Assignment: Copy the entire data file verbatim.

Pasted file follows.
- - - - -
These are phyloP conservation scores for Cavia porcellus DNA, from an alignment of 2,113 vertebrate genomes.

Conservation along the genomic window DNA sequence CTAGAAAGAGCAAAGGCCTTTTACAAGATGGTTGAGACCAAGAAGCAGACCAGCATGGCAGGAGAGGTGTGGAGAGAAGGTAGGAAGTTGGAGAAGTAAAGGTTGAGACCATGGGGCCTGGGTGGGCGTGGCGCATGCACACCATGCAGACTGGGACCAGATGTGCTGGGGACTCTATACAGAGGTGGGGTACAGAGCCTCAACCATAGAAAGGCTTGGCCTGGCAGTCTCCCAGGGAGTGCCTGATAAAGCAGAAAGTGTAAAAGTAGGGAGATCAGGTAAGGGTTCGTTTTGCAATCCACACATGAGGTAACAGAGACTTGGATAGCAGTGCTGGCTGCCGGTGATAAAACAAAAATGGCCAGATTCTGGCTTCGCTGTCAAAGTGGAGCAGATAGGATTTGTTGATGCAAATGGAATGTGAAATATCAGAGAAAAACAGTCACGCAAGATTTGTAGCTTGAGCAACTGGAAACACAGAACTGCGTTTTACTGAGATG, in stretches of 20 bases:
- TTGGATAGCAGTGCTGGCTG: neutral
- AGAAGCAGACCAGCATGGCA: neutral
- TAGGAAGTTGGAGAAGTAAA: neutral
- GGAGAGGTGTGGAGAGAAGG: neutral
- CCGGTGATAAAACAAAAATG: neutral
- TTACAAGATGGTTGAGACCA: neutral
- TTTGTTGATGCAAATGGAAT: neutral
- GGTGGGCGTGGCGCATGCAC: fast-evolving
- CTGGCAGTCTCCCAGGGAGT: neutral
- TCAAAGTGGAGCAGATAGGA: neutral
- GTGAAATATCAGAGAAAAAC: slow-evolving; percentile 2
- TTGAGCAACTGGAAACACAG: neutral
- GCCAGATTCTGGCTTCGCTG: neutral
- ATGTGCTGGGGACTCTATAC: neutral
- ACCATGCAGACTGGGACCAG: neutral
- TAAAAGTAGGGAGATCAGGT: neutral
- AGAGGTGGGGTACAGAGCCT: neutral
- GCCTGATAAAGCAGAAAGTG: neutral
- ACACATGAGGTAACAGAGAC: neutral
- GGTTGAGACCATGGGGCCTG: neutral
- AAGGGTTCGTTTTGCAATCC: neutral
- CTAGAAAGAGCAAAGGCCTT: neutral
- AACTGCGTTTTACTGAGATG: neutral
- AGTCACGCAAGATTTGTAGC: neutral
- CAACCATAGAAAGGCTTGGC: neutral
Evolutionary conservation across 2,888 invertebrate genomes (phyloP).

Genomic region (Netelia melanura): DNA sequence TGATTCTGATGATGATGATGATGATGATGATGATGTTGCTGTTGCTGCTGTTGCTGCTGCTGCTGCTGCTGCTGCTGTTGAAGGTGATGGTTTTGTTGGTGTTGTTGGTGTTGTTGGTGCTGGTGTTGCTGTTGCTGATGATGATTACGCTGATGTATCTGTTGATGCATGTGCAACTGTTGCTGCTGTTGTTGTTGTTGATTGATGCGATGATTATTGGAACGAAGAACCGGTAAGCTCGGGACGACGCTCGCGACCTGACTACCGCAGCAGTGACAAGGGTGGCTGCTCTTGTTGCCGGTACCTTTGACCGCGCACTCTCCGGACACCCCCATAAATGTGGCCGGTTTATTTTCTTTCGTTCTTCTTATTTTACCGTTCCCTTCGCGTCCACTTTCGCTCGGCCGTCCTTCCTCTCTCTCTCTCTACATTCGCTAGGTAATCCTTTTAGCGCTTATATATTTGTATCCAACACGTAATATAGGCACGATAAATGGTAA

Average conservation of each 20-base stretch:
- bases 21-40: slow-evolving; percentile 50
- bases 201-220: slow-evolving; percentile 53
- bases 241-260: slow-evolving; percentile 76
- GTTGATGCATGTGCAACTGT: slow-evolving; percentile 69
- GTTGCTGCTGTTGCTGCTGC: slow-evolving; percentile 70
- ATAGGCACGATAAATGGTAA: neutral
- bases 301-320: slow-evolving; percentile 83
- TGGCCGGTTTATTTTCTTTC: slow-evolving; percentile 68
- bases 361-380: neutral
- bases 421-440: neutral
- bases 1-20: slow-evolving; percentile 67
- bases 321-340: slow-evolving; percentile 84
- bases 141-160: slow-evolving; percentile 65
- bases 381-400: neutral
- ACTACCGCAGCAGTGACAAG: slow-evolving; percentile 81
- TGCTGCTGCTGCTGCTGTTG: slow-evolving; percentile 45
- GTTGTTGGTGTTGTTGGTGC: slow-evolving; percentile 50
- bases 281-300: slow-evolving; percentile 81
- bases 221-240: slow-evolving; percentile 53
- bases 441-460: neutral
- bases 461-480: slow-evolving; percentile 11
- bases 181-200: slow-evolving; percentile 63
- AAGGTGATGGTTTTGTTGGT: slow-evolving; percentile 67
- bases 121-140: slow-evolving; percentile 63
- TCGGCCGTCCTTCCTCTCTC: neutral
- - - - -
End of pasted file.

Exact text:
These are phyloP conservation scores for Cavia porcellus DNA, from an alignment of 2,113 vertebrate genomes.

Conservation along the genomic window DNA sequence CTAGAAAGAGCAAAGGCCTTTTACAAGATGGTTGAGACCAAGAAGCAGACCAGCATGGCAGGAGAGGTGTGGAGAGAAGGTAGGAAGTTGGAGAAGTAAAGGTTGAGACCATGGGGCCTGGGTGGGCGTGGCGCATGCACACCATGCAGACTGGGACCAGATGTGCTGGGGACTCTATACAGAGGTGGGGTACAGAGCCTCAACCATAGAAAGGCTTGGCCTGGCAGTCTCCCAGGGAGTGCCTGATAAAGCAGAAAGTGTAAAAGTAGGGAGATCAGGTAAGGGTTCGTTTTGCAATCCACACATGAGGTAACAGAGACTTGGATAGCAGTGCTGGCTGCCGGTGATAAAACAAAAATGGCCAGATTCTGGCTTCGCTGTCAAAGTGGAGCAGATAGGATTTGTTGATGCAAATGGAATGTGAAATATCAGAGAAAAACAGTCACGCAAGATTTGTAGCTTGAGCAACTGGAAACACAGAACTGCGTTTTACTGAGATG, in stretches of 20 bases:
- TTGGATAGCAGTGCTGGCTG: neutral
- AGAAGCAGACCAGCATGGCA: neutral
- TAGGAAGTTGGAGAAGTAAA: neutral
- GGAGAGGTGTGGAGAGAAGG: neutral
- CCGGTGATAAAACAAAAATG: neutral
- TTACAAGATGGTTGAGACCA: neutral
- TTTGTTGATGCAAATGGAAT: neutral
- GGTGGGCGTGGCGCATGCAC: fast-evolving
- CTGGCAGTCTCCCAGGGAGT: neutral
- TCAAAGTGGAGCAGATAGGA: neutral
- GTGAAATATCAGAGAAAAAC: slow-evolving; percentile 2
- TTGAGCAACTGGAAACACAG: neutral
- GCCAGATTCTGGCTTCGCTG: neutral
- ATGTGCTGGGGACTCTATAC: neutral
- ACCATGCAGACTGGGACCAG: neutral
- TAAAAGTAGGGAGATCAGGT: neutral
- AGAGGTGGGGTACAGAGCCT: neutral
- GCCTGATAAAGCAGAAAGTG: neutral
- ACACATGAGGTAACAGAGAC: neutral
- GGTTGAGACCATGGGGCCTG: neutral
- AAGGGTTCGTTTTGCAATCC: neutral
- CTAGAAAGAGCAAAGGCCTT: neutral
- AACTGCGTTTTACTGAGATG: neutral
- AGTCACGCAAGATTTGTAGC: neutral
- CAACCATAGAAAGGCTTGGC: neutral
Evolutionary conservation across 2,888 invertebrate genomes (phyloP).

Genomic region (Netelia melanura): DNA sequence TGATTCTGATGATGATGATGATGATGATGATGATGTTGCTGTTGCTGCTGTTGCTGCTGCTGCTGCTGCTGCTGCTGTTGAAGGTGATGGTTTTGTTGGTGTTGTTGGTGTTGTTGGTGCTGGTGTTGCTGTTGCTGATGATGATTACGCTGATGTATCTGTTGATGCATGTGCAACTGTTGCTGCTGTTGTTGTTGTTGATTGATGCGATGATTATTGGAACGAAGAACCGGTAAGCTCGGGACGACGCTCGCGACCTGACTACCGCAGCAGTGACAAGGGTGGCTGCTCTTGTTGCCGGTACCTTTGACCGCGCACTCTCCGGACACCCCCATAAATGTGGCCGGTTTATTTTCTTTCGTTCTTCTTATTTTACCGTTCCCTTCGCGTCCACTTTCGCTCGGCCGTCCTTCCTCTCTCTCTCTCTACATTCGCTAGGTAATCCTTTTAGCGCTTATATATTTGTATCCAACACGTAATATAGGCACGATAAATGGTAA

Average conservation of each 20-base stretch:
- bases 21-40: slow-evolving; percentile 50
- bases 201-220: slow-evolving; percentile 53
- bases 241-260: slow-evolving; percentile 76
- GTTGATGCATGTGCAACTGT: slow-evolving; percentile 69
- GTTGCTGCTGTTGCTGCTGC: slow-evolving; percentile 70
- ATAGGCACGATAAATGGTAA: neutral
- bases 301-320: slow-evolving; percentile 83
- TGGCCGGTTTATTTTCTTTC: slow-evolving; percentile 68
- bases 361-380: neutral
- bases 421-440: neutral
- bases 1-20: slow-evolving; percentile 67
- bases 321-340: slow-evolving; percentile 84
- bases 141-160: slow-evolving; percentile 65
- bases 381-400: neutral
- ACTACCGCAGCAGTGACAAG: slow-evolving; percentile 81
- TGCTGCTGCTGCTGCTGTTG: slow-evolving; percentile 45
- GTTGTTGGTGTTGTTGGTGC: slow-evolving; percentile 50
- bases 281-300: slow-evolving; percentile 81
- bases 221-240: slow-evolving; percentile 53
- bases 441-460: neutral
- bases 461-480: slow-evolving; percentile 11
- bases 181-200: slow-evolving; percentile 63
- AAGGTGATGGTTTTGTTGGT: slow-evolving; percentile 67
- bases 121-140: slow-evolving; percentile 63
- TCGGCCGTCCTTCCTCTCTC: neutral